In 1946, the State Department began releasing records to the National Archives, which had taken over the bulk of Research and Analysis Branch files after the war. The most extensive series consists of intelligence reports relating to political, economic, military, and morale. The information covers nearly all nations. Each series is arranged by document number. The office would assign the next consecutive number to the accounts and correspondence sent to the R & A Branch.

As a historian and bestselling author, I edited various passages for clarity, punctuation, and ease of reading. However, it did not change the information or story in any fashion.

Tuesday, June 14, 2022

Where do science fiction authors find their inspiration? - from mythology, of course - Part 2 - by Vijaya Schartz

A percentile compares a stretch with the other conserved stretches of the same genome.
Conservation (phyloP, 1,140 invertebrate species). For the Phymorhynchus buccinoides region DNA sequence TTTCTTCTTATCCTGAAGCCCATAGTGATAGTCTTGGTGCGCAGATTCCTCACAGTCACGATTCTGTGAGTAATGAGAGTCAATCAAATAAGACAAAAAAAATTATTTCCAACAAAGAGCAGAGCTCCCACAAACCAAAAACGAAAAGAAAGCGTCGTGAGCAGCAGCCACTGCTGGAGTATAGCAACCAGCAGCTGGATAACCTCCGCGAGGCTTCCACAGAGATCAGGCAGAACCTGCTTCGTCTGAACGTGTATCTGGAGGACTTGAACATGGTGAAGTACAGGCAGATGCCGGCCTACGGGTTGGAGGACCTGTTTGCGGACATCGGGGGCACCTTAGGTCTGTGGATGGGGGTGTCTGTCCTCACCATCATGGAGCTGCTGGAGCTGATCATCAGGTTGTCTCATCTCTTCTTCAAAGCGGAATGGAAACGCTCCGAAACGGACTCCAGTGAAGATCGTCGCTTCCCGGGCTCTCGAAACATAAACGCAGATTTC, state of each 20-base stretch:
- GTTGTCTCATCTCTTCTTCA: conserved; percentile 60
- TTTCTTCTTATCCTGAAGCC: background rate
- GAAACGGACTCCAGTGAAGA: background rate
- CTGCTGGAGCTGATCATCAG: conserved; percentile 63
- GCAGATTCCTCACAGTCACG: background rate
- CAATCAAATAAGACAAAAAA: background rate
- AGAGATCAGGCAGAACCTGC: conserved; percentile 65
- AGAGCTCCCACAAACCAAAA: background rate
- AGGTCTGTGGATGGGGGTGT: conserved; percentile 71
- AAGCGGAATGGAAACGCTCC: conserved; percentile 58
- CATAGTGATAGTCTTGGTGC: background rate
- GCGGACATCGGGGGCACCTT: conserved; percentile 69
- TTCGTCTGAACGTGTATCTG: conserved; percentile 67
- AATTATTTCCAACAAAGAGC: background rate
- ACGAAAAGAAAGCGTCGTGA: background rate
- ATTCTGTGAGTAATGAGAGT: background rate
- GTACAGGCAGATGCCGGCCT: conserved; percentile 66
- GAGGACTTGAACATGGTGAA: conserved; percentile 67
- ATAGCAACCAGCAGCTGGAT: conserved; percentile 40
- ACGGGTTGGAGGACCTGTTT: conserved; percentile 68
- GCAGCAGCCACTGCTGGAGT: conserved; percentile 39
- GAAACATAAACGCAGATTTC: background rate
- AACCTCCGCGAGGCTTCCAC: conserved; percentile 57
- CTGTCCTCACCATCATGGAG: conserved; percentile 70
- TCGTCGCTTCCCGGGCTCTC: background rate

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“Any sufficiently advanced technology is indistinguishable from magic.” Arthur C. Clarke

Last month, we covered the mythology of Asia as a source of inspiration, and Indian mythology that could be interpreted as advanced technology. But this is not unique to that part of the world.

In the Norse legends, Odin possessed two magical raven who flew over the world and showed him everything that happened in real time. These black birds often represented inside a clear globe would now be called “camera drones.” There is mention of a rainbow bridge, which, according to Albert Einstein, could have been a wormhole (or Rosen bridge). Also, Thor, God of Thunder, did have the power to harness lightning and thunder and used them as a weapon.